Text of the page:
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Mrs. Esther Perez Ruiz and Mauricio Soto
Raising living standards continues to be the main challenge facing Guatemala, as a matter of economic success and social cohesion. This paper discusses the spending, financing, and delivery capacity aspects of a viable development strategy for Guatemala couched within the United Nations Sustainable Development Goals (SDGs) agenda. Overall, Guatemala faces additional spending of about 8½ percent of GDP in 2030 to attain health, education, and roads, water, and sanitation infrastructure SDGs. While substantial, these cost estimates are commensurate with a well-defined financing strategy encompassing continuing tax administration efforts, broad-based tax reform, scaled-up private sector participation, and greater spending efficiency. Improving delivery capacities is also essential to secure access of those public goods to all Guatemalans, irrespective of their place of residence, ethnic group, or ability to pay.
International Monetary Fund
This paper discusses key findings of the Second Review Under the Poverty Reduction and Growth Facility (PRGF) program for Sierra Leone. Performance under the IMF-supported program was mixed. Output growth was strong at 6.8 percent and broad-based, but key fiscal revenue and spending objectives were missed, and progress on the structural reform front was slow. The authorities’ program for 2008 aims to mobilize more domestic revenue; reorient public spending to infrastructure projects and poverty-reducing programs; prevent rapid accumulation of public debt; and accelerate implementation of structural reforms.
International Monetary Fund

This paper discusses key findings of the Second Review Under the Poverty Reduction and Growth Facility (PRGF) program for Sierra Leone. Performance under the IMF-supported program was mixed. Output growth was strong at 6.8 percent and broad-based, but key fiscal revenue and spending objectives were missed, and progress on the structural reform front was slow. The authorities’ program for 2008 aims to mobilize more domestic revenue; reorient public spending to infrastructure projects and poverty-reducing programs; prevent rapid accumulation of public debt; and accelerate implementation of structural reforms.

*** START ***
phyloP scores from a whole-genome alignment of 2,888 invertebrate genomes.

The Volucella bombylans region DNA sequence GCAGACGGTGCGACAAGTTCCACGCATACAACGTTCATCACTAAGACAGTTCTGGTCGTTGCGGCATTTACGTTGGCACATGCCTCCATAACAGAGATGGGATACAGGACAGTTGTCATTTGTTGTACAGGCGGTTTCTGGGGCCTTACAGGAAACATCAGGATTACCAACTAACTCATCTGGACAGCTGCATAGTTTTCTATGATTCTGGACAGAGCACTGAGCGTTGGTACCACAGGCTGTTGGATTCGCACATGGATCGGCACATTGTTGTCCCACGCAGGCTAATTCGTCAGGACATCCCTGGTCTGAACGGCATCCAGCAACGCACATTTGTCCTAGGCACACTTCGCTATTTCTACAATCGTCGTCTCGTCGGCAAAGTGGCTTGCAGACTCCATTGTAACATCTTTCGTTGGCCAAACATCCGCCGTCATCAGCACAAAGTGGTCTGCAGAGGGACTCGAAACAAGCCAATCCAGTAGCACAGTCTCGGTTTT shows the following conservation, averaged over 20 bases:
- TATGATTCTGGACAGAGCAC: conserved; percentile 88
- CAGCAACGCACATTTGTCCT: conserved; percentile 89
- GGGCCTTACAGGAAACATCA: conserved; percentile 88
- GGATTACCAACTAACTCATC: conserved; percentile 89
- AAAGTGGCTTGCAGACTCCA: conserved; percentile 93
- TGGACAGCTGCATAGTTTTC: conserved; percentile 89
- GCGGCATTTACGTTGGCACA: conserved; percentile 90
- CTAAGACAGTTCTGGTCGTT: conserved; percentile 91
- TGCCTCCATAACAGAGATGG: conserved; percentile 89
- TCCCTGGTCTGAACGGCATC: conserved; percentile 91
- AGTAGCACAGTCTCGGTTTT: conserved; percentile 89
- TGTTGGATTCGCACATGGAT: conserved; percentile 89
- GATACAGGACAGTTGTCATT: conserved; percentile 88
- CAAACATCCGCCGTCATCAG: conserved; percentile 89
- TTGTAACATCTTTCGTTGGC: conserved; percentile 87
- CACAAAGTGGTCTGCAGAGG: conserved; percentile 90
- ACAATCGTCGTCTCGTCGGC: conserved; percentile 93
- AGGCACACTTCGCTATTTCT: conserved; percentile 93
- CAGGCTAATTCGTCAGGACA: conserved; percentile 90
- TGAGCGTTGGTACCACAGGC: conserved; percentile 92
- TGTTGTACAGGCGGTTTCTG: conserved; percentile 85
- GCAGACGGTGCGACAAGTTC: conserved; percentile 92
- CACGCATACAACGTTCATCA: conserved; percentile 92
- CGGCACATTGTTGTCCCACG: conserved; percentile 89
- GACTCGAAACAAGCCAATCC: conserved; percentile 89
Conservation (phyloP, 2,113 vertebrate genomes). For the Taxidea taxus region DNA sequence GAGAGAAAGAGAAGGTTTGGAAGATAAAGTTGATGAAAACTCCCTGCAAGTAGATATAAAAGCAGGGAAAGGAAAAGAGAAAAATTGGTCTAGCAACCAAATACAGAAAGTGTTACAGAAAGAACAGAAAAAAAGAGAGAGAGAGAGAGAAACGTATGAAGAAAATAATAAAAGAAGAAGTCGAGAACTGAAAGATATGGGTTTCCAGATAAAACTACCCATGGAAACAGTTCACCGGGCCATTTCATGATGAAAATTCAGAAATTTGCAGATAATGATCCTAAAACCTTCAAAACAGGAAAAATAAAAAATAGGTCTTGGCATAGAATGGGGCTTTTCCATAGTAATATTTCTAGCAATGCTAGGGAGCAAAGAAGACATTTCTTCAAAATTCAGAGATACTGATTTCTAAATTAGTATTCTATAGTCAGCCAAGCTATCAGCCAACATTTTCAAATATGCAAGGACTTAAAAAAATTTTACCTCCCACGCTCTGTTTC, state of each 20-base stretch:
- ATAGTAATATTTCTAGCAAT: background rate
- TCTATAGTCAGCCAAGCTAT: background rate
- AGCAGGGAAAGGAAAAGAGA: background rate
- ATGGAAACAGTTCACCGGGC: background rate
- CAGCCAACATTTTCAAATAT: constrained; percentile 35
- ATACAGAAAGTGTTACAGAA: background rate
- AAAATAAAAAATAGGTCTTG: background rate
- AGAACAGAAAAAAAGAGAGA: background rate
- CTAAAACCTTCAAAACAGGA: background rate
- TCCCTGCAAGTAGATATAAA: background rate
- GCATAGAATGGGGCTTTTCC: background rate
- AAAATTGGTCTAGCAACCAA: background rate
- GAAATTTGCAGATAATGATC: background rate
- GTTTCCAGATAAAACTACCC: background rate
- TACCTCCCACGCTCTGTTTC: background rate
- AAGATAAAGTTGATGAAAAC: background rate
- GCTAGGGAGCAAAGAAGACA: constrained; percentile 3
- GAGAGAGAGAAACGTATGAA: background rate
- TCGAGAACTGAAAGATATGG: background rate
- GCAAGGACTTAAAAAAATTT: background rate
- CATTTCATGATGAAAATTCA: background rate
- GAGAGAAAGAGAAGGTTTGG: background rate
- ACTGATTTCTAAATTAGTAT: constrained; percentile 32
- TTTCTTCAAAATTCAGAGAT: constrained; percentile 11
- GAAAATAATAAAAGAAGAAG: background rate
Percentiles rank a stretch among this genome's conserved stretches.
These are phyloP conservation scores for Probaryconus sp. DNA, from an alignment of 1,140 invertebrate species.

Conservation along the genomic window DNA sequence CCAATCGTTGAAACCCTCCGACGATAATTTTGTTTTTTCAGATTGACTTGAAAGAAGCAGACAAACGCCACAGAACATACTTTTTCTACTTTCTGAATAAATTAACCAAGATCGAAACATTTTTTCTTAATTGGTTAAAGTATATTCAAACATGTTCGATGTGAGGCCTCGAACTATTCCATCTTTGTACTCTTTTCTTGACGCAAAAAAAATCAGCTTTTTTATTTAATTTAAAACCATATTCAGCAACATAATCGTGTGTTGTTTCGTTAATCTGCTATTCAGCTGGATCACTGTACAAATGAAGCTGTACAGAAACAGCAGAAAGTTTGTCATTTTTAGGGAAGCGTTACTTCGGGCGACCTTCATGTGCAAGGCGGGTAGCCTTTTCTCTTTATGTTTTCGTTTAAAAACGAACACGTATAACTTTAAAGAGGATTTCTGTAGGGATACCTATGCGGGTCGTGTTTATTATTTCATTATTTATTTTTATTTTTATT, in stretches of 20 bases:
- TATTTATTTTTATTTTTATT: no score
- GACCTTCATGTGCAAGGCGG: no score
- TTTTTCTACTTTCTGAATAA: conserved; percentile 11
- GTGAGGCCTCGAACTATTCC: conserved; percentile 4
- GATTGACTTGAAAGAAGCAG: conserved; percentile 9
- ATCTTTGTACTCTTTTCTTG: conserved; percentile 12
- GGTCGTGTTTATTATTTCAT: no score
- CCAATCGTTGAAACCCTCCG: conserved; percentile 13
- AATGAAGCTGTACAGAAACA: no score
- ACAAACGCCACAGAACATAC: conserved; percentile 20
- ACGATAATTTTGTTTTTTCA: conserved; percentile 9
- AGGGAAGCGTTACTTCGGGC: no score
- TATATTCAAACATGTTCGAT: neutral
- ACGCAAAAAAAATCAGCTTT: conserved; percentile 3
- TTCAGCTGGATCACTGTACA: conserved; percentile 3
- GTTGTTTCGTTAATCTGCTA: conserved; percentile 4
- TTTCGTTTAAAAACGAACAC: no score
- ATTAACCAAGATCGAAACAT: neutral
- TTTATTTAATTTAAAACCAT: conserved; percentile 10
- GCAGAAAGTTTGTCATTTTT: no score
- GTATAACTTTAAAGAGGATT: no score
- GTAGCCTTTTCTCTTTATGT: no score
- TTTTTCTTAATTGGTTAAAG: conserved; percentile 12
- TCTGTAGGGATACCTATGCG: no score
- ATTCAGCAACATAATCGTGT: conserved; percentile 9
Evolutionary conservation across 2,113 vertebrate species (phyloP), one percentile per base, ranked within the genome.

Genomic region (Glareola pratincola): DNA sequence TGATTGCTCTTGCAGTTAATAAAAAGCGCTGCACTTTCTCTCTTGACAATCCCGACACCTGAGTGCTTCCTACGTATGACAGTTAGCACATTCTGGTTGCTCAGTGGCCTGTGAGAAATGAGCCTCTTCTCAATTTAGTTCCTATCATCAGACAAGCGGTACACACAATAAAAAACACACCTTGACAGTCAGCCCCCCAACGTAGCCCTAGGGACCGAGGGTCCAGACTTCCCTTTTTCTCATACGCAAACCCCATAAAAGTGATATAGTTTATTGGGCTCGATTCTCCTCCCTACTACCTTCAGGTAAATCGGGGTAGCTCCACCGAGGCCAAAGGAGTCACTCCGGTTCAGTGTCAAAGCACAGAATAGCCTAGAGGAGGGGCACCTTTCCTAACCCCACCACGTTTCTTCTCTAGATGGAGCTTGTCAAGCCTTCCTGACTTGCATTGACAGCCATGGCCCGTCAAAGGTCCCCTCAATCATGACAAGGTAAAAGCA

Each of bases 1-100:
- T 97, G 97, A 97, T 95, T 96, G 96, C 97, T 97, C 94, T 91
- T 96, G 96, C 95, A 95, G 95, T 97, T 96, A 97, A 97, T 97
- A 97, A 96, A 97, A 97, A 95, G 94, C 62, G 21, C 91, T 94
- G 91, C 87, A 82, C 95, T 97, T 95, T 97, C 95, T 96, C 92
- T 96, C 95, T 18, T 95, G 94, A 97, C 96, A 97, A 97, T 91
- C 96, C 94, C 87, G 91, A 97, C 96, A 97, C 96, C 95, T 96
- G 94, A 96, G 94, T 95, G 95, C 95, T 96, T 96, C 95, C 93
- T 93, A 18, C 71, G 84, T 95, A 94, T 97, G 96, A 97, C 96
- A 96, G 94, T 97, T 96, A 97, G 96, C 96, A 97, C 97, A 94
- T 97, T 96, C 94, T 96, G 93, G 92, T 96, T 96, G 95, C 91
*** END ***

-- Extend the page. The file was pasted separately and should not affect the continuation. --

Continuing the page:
International Monetary Fund

This paper discusses key findings of the Second Review Under the Poverty Reduction and Growth Facility (PRGF) program for Sierra Leone. Performance under the IMF-supported program was mixed. Output growth was strong at 6.8 percent and broad-based, but key fiscal revenue and spending objectives were missed, and progress on the structural reform front was slow. The authorities’ program for 2008 aims to mobilize more domestic revenue; reorient public spending to infrastructure projects and poverty-reducing programs; prevent rapid accumulation of public debt; and accelerate implementation of structural reforms.

International Monetary Fund

This paper discusses key findings of the Second Review Under the Poverty Reduction and Growth Facility (PRGF) program for Sierra Leone. Performance under the IMF-supported program was mixed. Output growth was strong at 6.8 percent and broad-based, but key fiscal revenue and spending objectives were missed, and progress on the structural reform front was slow. The authorities’ program for 2008 aims to mobilize more domestic revenue; reorient public spending to infrastructure projects and poverty-reducing programs; prevent rapid accumulation of public debt; and accelerate implementation of structural reforms.

International Monetary Fund

This paper discusses key findings of the Second Review Under the Poverty Reduction and Growth Facility (PRGF) program for Sierra Leone. Performance under the IMF-supported program was mixed. Output growth was strong at 6.8 percent and broad-based, but key fiscal revenue and spending objectives were missed, and progress on the structural reform front was slow. The authorities’ program for 2008 aims to mobilize more domestic revenue; reorient public spending to infrastructure projects and poverty-reducing programs; prevent rapid accumulation of public debt; and accelerate implementation of structural reforms.